For 156 years, African Americans have commemorated the abolition of slavery each year on June 19, also known as Juneteenth. Thanks to activists like Ms. Opal Lee, “the Grandmother of Juneteenth,” who brought awareness of the occasion to the White House, it became a federal holiday in 2021. However, many are unaware of the event’s history or the significance it holds within Black communities.
In 1863, President Lincoln signed the Emancipation Proclamation, which declared "all persons held as slaves" within the rebellious states "shall be free." But this proclamation did not take effect in the confederate state of Texas until June 19, 1865, when army troops arrived in Galveston announcing to more than 250,000 enslaved Blacks that they were in fact free by executive decree.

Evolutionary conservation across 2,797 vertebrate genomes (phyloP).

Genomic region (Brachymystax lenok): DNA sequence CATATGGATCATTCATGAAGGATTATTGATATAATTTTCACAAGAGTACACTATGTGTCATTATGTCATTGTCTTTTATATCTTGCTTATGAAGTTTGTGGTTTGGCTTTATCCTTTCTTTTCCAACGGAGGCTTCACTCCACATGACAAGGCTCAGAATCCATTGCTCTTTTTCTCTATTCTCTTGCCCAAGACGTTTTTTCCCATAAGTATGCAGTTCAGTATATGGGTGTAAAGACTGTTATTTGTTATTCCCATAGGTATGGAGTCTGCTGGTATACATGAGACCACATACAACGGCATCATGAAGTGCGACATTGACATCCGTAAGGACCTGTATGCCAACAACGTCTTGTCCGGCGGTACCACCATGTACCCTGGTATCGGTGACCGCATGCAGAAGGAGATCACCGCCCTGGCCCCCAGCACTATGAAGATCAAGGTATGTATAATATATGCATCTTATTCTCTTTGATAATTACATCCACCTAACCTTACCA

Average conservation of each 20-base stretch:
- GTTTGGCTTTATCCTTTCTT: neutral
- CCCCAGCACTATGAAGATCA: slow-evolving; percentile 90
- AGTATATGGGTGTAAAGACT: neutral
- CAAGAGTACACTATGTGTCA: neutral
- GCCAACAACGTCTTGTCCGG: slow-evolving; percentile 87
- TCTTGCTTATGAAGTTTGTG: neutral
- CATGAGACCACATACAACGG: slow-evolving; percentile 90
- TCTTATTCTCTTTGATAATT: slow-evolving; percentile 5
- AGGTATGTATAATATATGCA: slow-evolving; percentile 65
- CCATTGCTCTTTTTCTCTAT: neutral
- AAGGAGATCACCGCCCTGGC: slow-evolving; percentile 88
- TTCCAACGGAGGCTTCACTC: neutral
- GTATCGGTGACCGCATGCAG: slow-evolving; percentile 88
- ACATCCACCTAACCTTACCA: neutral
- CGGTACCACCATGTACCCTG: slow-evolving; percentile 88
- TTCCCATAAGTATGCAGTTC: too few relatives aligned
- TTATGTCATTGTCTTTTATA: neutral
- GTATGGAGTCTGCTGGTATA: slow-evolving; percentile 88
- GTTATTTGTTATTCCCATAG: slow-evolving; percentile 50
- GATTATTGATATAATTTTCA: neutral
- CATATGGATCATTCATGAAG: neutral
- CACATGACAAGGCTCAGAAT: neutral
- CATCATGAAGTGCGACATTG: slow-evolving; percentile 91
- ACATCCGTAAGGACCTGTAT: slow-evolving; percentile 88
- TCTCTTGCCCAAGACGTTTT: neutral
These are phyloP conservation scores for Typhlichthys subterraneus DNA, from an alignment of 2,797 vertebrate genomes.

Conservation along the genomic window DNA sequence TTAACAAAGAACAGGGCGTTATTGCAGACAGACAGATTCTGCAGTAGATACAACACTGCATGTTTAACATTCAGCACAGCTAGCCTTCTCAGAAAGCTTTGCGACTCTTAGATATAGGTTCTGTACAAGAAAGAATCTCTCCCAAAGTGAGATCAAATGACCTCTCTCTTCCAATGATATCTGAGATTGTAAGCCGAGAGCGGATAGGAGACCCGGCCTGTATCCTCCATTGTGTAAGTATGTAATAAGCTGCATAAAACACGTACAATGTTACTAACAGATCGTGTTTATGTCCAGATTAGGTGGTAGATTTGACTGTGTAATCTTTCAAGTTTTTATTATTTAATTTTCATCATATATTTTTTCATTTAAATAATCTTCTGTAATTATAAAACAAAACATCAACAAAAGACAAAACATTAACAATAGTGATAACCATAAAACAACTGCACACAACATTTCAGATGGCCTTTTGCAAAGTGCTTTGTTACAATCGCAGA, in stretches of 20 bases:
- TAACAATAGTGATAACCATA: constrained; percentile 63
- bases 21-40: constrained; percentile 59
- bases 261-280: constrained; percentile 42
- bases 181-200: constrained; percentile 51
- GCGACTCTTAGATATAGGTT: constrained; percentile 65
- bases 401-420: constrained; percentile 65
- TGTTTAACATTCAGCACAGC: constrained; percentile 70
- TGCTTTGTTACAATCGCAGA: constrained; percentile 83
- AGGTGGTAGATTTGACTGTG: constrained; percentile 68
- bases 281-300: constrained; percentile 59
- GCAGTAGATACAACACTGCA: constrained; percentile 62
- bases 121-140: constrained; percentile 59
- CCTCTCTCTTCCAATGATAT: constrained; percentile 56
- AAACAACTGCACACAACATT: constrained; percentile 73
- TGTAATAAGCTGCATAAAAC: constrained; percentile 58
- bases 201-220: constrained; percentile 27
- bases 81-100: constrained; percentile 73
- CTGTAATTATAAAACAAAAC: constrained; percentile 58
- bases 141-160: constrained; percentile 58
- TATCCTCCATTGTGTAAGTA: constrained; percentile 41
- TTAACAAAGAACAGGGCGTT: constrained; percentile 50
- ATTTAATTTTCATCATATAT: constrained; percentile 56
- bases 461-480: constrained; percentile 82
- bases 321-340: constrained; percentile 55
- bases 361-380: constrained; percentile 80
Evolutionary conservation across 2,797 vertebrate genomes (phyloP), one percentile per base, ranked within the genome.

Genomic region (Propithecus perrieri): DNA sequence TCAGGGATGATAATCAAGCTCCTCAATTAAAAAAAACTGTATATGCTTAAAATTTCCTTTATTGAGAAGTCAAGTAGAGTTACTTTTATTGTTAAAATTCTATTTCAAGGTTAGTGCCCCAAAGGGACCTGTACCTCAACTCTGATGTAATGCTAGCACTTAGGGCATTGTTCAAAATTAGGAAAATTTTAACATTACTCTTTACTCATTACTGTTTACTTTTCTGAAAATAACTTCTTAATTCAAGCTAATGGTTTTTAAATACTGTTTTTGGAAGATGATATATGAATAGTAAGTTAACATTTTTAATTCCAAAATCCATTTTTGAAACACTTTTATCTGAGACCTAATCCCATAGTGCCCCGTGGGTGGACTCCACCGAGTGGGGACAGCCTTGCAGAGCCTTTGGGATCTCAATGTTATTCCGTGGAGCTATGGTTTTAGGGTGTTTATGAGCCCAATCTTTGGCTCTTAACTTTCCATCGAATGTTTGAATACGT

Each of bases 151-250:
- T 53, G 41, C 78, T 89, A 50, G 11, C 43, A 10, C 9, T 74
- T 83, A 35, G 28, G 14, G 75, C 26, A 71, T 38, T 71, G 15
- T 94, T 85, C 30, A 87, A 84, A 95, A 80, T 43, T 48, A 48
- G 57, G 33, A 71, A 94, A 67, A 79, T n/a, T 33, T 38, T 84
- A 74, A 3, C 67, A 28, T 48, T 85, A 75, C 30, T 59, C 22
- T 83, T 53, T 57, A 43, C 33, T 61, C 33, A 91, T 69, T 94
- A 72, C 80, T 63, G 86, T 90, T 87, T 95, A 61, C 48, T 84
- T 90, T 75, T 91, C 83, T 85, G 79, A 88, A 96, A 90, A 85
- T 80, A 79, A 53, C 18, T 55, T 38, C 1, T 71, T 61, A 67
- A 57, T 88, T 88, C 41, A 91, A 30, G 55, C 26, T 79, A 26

Since then, Juneteenth has taken on different names and has been celebrated in many forms. Initially, Juneteenth was referred to as a “jubilee.” Over the years, it also has been known as Black Independence Day or Freedom Day. Early celebrations of Juneteenth involved prayer, family gatherings, and pilgrimages to Galveston by former enslaved people and their families. Celebrations have continued to evolve into cookouts, parades, and parties.
No matter how you celebrate Juneteenth this year, it is important to remember what it means for the Black community as we build awareness and keep it alive while looking toward a more joyful future. AARP honors and celebrates Juneteenth with local events across the nation, including Journey to Juneteenth: A Road to Black Health or the Juneteenth 5K Freedom Run.
Visit AARP Events to find a Juneteenth event in your community, and an array of local and online events.
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